The deep affinity between chess and Marcel Duchamp is well known. It's not only that picture of him playing with a nude Eve Babitz, or the striking, abstract set he designed with his friend Man Ray, or even his official decision to abandon art production for a period of 20 years whilst cultivating his tournament game. There is also the sense that the rhythms of chess were deeply intertwined with everything Duchamp did: from the carefully laid Fountain gambit set to trap his opponent the Salon Des Independants, to the fact that, as he once told interviewer Pierre Cabanne, he considered his "greatest work of art" to be his "use of time." (This of course is a point of pride among any professional Chessmaster playing on the clock). Ultimately, one suspects that the universe which swirled around the figure of Marcel Duchamp was structured, fundamentally, like a chess game--and that this is amongst the central secrets of his art.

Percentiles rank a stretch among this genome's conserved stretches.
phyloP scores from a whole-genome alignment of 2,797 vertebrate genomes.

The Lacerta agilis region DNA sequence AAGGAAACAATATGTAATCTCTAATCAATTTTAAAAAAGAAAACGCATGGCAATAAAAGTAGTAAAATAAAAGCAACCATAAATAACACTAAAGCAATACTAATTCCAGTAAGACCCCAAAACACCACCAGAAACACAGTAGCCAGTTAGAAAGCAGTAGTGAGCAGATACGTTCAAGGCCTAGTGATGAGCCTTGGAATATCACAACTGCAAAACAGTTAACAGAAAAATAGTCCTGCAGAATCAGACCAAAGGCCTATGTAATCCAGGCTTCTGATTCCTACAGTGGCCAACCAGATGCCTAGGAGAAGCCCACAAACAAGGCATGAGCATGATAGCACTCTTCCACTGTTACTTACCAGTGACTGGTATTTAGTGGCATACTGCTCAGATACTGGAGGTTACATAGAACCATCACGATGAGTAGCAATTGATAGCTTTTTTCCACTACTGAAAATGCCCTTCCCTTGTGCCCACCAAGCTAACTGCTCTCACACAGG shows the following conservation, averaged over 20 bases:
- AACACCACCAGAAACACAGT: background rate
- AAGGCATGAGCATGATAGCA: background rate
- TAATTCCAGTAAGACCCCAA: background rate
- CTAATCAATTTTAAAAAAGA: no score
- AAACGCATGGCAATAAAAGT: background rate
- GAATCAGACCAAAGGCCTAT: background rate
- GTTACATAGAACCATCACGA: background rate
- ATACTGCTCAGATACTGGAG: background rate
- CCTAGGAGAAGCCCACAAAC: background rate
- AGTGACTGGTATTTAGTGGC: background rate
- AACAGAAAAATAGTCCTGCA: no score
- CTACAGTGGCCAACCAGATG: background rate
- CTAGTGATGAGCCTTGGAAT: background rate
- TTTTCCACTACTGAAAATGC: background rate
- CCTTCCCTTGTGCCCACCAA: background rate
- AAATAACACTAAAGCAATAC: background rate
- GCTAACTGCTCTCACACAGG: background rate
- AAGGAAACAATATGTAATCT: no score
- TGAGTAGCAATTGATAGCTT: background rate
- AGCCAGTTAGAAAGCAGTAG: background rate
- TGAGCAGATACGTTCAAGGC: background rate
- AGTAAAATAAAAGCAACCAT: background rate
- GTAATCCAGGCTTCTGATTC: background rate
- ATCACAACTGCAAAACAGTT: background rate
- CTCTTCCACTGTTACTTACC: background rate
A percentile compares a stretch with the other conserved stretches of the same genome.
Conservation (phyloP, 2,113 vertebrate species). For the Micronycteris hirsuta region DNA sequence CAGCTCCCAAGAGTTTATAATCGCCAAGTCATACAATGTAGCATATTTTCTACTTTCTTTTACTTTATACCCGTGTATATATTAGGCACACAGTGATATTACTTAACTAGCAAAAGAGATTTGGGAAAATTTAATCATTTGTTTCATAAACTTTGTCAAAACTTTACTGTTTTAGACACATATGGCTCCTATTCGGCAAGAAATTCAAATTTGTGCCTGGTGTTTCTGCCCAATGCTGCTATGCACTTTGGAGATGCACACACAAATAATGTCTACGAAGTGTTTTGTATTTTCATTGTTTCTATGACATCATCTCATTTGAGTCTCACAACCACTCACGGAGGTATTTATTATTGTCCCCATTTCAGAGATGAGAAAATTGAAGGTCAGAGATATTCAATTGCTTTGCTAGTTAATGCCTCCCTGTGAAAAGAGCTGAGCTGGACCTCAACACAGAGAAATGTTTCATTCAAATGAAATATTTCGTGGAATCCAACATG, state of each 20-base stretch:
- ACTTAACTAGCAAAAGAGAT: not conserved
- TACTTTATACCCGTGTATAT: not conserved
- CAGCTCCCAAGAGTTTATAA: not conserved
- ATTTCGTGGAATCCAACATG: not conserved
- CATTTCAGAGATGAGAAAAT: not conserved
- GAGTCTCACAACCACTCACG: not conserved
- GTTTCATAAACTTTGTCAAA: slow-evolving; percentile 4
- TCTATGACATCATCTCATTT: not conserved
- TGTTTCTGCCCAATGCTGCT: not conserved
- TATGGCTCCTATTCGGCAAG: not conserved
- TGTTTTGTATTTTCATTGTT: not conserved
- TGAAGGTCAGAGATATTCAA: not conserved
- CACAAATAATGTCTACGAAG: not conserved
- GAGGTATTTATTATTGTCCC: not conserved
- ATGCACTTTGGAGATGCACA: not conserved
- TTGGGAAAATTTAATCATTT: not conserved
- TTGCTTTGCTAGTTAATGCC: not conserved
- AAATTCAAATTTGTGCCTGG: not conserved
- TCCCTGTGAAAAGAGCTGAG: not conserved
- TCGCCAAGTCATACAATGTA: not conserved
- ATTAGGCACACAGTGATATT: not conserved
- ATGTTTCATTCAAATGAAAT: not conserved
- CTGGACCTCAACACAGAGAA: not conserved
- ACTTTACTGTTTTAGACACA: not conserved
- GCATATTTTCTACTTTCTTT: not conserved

In this respect, there is reason to believe that Duchamp may have had a seminal ancestor in a perhaps unlikely place and time: 13th Century Castile. This is where and when King Alfonso X, known also as Alfonso the Wise, a "lettered" monarch known for his skill at astrology and verse composition, commissioned the Book of Games: an allusive, luminously illustrated text based partly on pre-existing Arabic works. It is among the first known documents to consider in depth the relationship between gaming, aesthetics, and cosmology. Backgammon, dice, chess and others are looked upon not just as diversions, but fundamental ciphers providing insight into the order of things (while also constituting standards of beauty.) One tableau, for instance, allegorizes the dialectic between chance and strategy as a mystical union between dice and chess. One cannot but think of this in relationship to the tricky, faux-stochastic work of Duchamp's: the "Standard Stoppages." These appear to leave measurements to fate, but in fact were most likely carefully, intentionally glued in the precise configuration predetermined by the artist. Seeming to appease the God of chance, while in fact leaving nothing to it: is this not one authentic, if perverse way of manifesting Alfonso's dialectic?